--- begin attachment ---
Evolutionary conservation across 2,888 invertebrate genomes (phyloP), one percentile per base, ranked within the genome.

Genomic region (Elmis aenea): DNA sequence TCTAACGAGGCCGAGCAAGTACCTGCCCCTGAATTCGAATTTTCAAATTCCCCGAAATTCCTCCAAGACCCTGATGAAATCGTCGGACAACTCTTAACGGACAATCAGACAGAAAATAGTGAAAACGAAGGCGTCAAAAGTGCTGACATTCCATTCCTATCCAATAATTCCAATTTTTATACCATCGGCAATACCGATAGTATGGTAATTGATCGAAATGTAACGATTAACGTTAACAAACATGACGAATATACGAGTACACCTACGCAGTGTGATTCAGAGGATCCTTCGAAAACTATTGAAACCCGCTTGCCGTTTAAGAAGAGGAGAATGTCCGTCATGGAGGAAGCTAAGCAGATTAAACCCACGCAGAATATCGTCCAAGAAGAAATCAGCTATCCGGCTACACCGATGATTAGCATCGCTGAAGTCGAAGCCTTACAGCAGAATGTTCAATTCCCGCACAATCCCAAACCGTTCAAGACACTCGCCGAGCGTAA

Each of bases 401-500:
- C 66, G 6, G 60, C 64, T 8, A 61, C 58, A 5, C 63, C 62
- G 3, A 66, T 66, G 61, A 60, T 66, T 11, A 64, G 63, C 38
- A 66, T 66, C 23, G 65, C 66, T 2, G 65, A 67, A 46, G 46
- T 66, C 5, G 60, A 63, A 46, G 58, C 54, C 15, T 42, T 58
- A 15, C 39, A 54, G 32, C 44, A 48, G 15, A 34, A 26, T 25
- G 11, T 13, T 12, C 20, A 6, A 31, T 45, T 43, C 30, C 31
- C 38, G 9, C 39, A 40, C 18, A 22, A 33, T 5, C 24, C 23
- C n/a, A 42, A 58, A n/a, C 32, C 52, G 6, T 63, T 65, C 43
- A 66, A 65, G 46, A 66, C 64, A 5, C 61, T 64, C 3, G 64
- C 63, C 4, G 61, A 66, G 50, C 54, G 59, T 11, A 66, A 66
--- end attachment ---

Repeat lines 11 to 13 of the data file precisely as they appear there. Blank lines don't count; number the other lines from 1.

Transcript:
- C n/a, A 42, A 58, A n/a, C 32, C 52, G 6, T 63, T 65, C 43
- A 66, A 65, G 46, A 66, C 64, A 5, C 61, T 64, C 3, G 64
- C 63, C 4, G 61, A 66, G 50, C 54, G 59, T 11, A 66, A 66